Images in a study conducted by NASA have revealed how water helped shape the landscape of Mars billions of years ago. The study further said that this new finding could help the search for evidence of ancient life on the planet.
Earlier this year in February, NASA's Perseverance rover had landed in Jezero crater, where "scientists suspected a long-gone river once fed a lake, depositing sediment in a fan-shaped delta visible from space" reported AFP.
The rover, whose primary mission is to discover whether life may have existed on Mars, captured high-resolution images of the cliffs that were once the delta banks, which were later analysed in the study. Its formation was revealed by the layers within the cliffs.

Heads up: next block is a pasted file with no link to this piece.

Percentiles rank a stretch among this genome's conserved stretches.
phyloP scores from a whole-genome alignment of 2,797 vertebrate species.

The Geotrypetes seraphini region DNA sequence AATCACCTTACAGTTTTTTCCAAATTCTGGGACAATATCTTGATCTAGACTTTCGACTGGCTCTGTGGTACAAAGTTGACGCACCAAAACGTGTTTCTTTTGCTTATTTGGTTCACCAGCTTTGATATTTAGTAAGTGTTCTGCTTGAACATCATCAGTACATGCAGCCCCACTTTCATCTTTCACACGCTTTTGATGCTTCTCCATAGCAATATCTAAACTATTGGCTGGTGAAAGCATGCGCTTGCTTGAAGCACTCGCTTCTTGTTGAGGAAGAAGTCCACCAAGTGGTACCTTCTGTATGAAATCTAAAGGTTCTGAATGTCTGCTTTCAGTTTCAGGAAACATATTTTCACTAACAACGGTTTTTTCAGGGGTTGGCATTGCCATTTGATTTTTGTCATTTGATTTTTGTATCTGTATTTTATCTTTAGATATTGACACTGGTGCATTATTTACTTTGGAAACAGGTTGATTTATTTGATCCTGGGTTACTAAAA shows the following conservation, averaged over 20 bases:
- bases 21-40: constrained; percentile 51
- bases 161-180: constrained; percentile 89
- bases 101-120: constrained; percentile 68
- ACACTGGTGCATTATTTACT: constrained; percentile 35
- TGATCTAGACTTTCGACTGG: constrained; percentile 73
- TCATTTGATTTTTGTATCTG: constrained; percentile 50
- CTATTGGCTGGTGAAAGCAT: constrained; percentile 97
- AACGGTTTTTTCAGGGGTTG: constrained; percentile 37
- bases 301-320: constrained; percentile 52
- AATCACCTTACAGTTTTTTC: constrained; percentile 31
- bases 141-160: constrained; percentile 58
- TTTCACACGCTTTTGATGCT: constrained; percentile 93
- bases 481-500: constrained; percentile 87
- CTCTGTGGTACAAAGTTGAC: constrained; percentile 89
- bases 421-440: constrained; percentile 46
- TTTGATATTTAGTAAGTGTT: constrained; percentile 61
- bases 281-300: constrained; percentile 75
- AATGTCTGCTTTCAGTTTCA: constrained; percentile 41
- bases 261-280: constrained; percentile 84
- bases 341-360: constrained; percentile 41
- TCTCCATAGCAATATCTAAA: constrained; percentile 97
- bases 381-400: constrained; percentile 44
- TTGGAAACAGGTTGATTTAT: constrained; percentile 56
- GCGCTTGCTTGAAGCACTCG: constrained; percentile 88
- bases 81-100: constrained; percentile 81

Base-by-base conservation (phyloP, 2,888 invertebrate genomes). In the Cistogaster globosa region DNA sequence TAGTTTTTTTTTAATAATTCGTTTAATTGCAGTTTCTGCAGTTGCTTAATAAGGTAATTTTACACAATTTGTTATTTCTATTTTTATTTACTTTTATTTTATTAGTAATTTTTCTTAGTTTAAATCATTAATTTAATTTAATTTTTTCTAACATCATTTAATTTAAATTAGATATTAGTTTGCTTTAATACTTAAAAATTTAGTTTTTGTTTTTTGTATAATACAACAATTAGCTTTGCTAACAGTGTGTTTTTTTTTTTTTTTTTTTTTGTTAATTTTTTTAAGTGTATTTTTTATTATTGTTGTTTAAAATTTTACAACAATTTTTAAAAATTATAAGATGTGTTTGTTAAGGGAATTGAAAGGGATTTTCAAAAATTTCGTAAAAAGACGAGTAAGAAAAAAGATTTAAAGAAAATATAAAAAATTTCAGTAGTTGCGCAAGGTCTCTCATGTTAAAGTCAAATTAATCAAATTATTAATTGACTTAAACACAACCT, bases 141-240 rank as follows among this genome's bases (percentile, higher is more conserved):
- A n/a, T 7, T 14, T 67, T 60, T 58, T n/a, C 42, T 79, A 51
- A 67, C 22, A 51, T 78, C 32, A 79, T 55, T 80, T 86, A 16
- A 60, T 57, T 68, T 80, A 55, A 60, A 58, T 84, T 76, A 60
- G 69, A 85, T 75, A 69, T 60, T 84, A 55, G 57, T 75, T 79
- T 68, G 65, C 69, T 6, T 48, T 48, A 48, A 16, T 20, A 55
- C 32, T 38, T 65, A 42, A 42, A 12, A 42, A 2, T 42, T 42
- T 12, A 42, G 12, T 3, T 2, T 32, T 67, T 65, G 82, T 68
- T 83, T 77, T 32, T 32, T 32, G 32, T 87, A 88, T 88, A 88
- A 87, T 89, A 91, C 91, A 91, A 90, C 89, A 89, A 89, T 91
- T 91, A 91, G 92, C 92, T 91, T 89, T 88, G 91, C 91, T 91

Similarities between the cliff's features, seen from the crater floor, and the river delta patterns on Earth, were found by NASA astrobiologist Amy Williams and her team in Florida.
The study said that the bottom three layers' shape "showed a presence and steady flow of water early on", which indicated that Mars, 3.7 billion years ago, used to be "warm and humid enough to support a hydrologic cycle".
NASA is likely to sample the base layer to find signs of life, if any, on Mars. These findings will help researchers decide where to send the rover next to collect soil and rock samples "that may contain precious "biosignatures" of putative Martian life forms".
"From orbital images, we knew it had to be water that formed the delta," Williams said in a press release. "But having these images is like reading a book instead of just looking at the cover."
The rover will collect 30 rock and soil samples in sealed tubes and send them back to Earth for analysis sometime in the 2030s.
(With inputs from AFP)